In this post, I discuss a very important breakfast I had some time ago with a client and friend of many years who is second generation chairman, CEO, and lead family member of a very successful, third-generation family business. That breakfast served as a turning point for him and his business and the family.
Mercer Capital’s Travis Harms wrote a series of four whitepapers under the umbrella of Corporate Finance in 30 Minutes. In this series of white papers, Travis makes something that can sound arcane and difficult, like corporate finance, accessible for business owners and advisers. The first paper is an introduction to corporate finance for private businesses and introduces the three key questions of corporate finance that owners of private businesses face. The subsequent whitepapers address these key questions.
More than a decade ago, Richard Jackim and Peter Christman wrote a book called The $10 Trillion Opportunity. In the book, the authors forecasted massive future sales of private businesses because of the aging of baby boomer business owners. They were right in that there were millions of aging business owners. However, they were early in their prediction of a tsunami of private company sales by those baby boomer owners. Now, more than ever, business owners should be preparing themselves, and their businesses, for the next transaction wave.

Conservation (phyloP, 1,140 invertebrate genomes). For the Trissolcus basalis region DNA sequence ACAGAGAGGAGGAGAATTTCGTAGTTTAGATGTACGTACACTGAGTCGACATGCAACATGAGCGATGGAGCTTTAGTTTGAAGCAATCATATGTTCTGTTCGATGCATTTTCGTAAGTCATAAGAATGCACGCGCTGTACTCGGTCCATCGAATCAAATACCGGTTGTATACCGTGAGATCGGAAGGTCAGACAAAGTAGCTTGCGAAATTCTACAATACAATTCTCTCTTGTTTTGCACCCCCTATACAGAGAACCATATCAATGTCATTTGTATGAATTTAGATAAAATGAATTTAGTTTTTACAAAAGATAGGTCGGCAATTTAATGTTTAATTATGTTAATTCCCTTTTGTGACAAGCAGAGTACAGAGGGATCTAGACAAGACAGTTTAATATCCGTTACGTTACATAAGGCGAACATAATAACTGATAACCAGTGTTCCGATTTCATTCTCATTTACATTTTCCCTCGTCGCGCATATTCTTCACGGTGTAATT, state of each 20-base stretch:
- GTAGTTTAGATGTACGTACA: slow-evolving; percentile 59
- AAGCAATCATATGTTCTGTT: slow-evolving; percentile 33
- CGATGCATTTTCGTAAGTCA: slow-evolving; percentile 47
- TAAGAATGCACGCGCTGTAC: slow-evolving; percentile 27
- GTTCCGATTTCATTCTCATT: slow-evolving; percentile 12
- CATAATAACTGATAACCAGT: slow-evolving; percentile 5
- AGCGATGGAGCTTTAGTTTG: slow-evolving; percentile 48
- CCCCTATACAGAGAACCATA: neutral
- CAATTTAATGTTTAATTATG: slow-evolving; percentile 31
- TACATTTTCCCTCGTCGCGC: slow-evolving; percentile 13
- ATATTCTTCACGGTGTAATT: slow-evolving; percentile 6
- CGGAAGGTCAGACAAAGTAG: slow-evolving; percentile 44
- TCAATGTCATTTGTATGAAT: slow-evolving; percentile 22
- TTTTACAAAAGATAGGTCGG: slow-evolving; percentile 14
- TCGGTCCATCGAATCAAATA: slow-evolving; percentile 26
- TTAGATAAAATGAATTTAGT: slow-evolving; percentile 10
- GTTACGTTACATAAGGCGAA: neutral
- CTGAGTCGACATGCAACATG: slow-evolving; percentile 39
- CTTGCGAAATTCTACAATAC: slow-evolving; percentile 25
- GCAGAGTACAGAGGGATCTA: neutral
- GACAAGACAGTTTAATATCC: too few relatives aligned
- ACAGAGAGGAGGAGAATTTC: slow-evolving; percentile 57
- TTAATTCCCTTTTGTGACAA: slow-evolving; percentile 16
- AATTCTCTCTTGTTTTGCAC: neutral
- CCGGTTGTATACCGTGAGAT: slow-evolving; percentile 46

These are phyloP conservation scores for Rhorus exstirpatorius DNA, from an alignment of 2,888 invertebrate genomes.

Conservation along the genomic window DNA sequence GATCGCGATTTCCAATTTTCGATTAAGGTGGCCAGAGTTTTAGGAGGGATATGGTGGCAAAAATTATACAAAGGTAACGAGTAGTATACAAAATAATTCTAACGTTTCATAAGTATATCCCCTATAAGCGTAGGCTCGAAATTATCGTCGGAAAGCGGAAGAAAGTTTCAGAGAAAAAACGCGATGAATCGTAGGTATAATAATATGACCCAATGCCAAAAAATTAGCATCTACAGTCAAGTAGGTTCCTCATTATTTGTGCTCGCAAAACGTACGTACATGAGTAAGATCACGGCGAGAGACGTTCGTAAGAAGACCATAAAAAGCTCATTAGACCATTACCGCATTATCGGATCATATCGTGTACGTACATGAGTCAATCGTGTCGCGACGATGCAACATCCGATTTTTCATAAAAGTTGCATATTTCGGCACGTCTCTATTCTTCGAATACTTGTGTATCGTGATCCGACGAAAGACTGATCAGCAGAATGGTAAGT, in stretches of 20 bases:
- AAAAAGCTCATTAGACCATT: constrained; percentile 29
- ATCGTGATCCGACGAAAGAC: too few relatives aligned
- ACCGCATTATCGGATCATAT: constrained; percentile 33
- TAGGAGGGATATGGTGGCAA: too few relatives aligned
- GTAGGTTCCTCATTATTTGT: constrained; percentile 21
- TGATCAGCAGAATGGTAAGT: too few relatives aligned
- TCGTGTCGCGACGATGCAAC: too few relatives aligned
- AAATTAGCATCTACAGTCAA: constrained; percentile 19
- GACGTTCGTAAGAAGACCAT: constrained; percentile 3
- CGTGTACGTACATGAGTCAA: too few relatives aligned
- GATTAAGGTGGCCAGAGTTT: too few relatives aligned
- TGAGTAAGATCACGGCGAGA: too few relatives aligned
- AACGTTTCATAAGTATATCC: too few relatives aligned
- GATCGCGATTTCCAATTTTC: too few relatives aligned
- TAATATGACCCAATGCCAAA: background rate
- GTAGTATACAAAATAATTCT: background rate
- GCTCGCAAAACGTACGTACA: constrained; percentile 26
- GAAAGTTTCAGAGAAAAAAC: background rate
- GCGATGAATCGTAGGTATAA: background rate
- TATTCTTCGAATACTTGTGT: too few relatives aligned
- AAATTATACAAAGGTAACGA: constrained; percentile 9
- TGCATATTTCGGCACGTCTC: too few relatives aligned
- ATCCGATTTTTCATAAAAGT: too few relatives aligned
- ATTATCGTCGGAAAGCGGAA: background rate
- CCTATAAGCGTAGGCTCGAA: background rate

Is business ownership a binary thing? Do we either own our businesses or not? The binary notion leads business owners to think either in terms of the status quo or of an eventual sale of the business. The truth is that between the two bookends of status quo and an eventual third-party sale are many possibilities for creating shareholder liquidity and diversification and facilitating both ownership and management transition
On Monday, July 25, 2016, Verizon announced the acquisition of the operations of Yahoo for $4.8 billion. I waited on this post because it really isn’t about Yahoo, but about lessons for closely held business owners and their advisers. In any event, that $4.8 billion value for Yahoo’s operation was a far cry from previous indications of value for Yahoo.
The creation of buy-sell agreements involves a certain amount of future-thinking. The parties must think about what could, might, or will happen and write an agreement that will work for all sides in the event an agreement is triggered at some unknown time in the future. This post addresses nine important characteristics of buy-sell agreements that are important for business owners and for attorneys advising them.